Tuesday, June 14, 2011

The 2011 Summer Re-watch: Dawson's Creek "Discovery" Review

Dawson's constructed reality falls apart in "Discovery"--his mother's in an affair with her co-anchor, his girlfriend's not the virgin he thought she was, and his best male friend's having sex with the English teacher at Capeside High. Considering Dawson judges everyone's worth as it measures up to his own life, he doesn't react well to the sudden changes in his life. Upon learning that Joey kept the affair secret from him, he pushes his best friend and future soulmate out of his life. With Jen, he says the right things but his accusatory and judgmental glances reveal his true opinion of the girl he described as perfect throughout the series. With his mother, he gives off "I want to murder you" vibes outside of Leery manor before he marches off to Joey's without so much as a hint that he knows his mother's secret.

Joey explains Dawson's behavior to Jen when she solicits advice from the forehead's dearest and oldest friend. Dawson's the classic only child who pouts when things don't go his way (pout's putting it nicely, Joey). More so, Dawson's as inexperienced as a teenager can be. According to Joey, he looked like a fourth grader until his puberty hit within the last twelve months. Jen's experience in New York threatens him. Dawson's not so much a puritan from the 18th century as he's afraid of his own inexperience. And, he's a teenager. Though he might have the vocabulary of a graduate student, he's just a teenager whose unable to deal with his emotions in a mature, adult way. The boy's only 15 years old. So, yes, he has impossible expectations for the people in his life but he's an idiot teenager who reacts with his heart rather than his reason because his brain's still developing those mature responses. Dawson retreats into himself because he cannot talk to anyone around him.

Jen tries to discuss her past with him in an honest way because she honestly has pleasant regard for him. Her attempts are met with those accusatory and judgmental glances. Dawson's anger stems from his feelings toward his mother as much as it stems from the truth of Jen's past; however, maybe Dawson's angry at her because she rejected his sexual advances earlier. His behavior was a response to Pacey's admittance that he's in an affair with Tamara. Dawson tries to remove his girlfriend's bra but she stops him. The moment passes without incident though, so it's a weak argument.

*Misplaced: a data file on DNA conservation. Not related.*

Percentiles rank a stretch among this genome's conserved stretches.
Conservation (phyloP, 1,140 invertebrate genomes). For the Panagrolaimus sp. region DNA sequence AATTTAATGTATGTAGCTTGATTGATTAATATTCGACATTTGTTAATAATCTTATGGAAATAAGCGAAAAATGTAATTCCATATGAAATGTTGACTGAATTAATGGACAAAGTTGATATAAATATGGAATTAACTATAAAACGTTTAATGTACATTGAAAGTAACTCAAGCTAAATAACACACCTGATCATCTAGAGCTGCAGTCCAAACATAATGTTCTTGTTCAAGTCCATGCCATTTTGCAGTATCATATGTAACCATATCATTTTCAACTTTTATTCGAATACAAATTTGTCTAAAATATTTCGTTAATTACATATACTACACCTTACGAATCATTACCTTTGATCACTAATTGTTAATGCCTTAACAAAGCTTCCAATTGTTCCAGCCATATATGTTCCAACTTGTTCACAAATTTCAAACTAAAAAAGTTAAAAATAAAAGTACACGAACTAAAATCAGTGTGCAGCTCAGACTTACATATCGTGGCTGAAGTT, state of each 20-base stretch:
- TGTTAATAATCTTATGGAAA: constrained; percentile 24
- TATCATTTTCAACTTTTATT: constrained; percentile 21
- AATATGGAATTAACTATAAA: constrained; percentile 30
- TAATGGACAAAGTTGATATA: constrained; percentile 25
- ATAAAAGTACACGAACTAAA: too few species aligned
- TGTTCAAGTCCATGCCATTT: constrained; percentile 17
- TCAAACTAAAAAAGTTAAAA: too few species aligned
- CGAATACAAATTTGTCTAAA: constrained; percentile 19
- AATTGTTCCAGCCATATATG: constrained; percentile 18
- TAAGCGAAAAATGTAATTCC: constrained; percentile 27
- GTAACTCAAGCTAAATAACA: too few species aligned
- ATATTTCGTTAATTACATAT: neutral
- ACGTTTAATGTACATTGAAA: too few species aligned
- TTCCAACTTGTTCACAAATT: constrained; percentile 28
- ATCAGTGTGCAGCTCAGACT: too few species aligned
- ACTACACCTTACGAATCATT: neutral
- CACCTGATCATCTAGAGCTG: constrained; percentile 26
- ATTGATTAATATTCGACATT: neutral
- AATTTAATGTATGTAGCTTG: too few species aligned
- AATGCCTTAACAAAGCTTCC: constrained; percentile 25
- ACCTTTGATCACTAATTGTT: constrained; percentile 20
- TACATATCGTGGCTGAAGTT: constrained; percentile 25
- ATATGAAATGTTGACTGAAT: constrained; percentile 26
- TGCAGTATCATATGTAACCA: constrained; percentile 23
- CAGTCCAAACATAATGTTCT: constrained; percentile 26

Sex as taboo is actually the theme of the episode. Pacey wonders why the classic literature books portray sex negatively. In books, characters who have sex either die or become ostracized from their society. In this show, the same happens or will happen to those who have sexual intercourse with the opposite sex. Pacey argues that sex is a beautiful thing between two humans, which it is; however, perception and context usually creates trouble for sexual partners. Pacey and Tamara are doomed because he's a student and she's a teacher. Gale's adultery betrays the vows and laws of marriage (Dawson's Creek, of course, never portrayed sex positively though, even when it was perfectly legal). I'm never sure what the writers intended during these episode because their convictions lack...conviction. Pacey's criticisms of the portrayals of sex supposedly reflects two of the arcs but the circumstances and context couldn't be more different from the novels Pacey uses as evidence to support his argument. But maybe it's as simple as, times haven't changed.

The resolution in "Discovery" is non-existent. The only relationship resolved in the 44 minutes is Dawson and Joey's relationship. This isn't a criticism--just an observation. The adultery arc will pay off in the very next episode. Dawson and Jen will talk in that episode too. This episode's about tearing apart Dawson's happy and oblivious existence but it also begins to build towards a romance between Joey and Dawson. Their scene at the end's an elaborate metaphor about how they were together in a past life, and Joey wonders if they could be together again. In time, Potter.

Jon Harmon Feldman wrote the episode; Steve Miner directed it.

UP NEXT: "Hurricane"--several characters take refuge in the Leery house as a giant hurricane moves inland. Mitch learns of his wife's infidelity, Dawson acts like an ass towards Jen and Pacey's brother wants to ask Tamara out. "Hurricane" is the first episode I ever saw.


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Originally, I titled the blog Jacob's Foot after the giant foot that Jacob inhabited in LOST. That ended. It became TV With The Foot in 2010. I wrote about a lot of TV.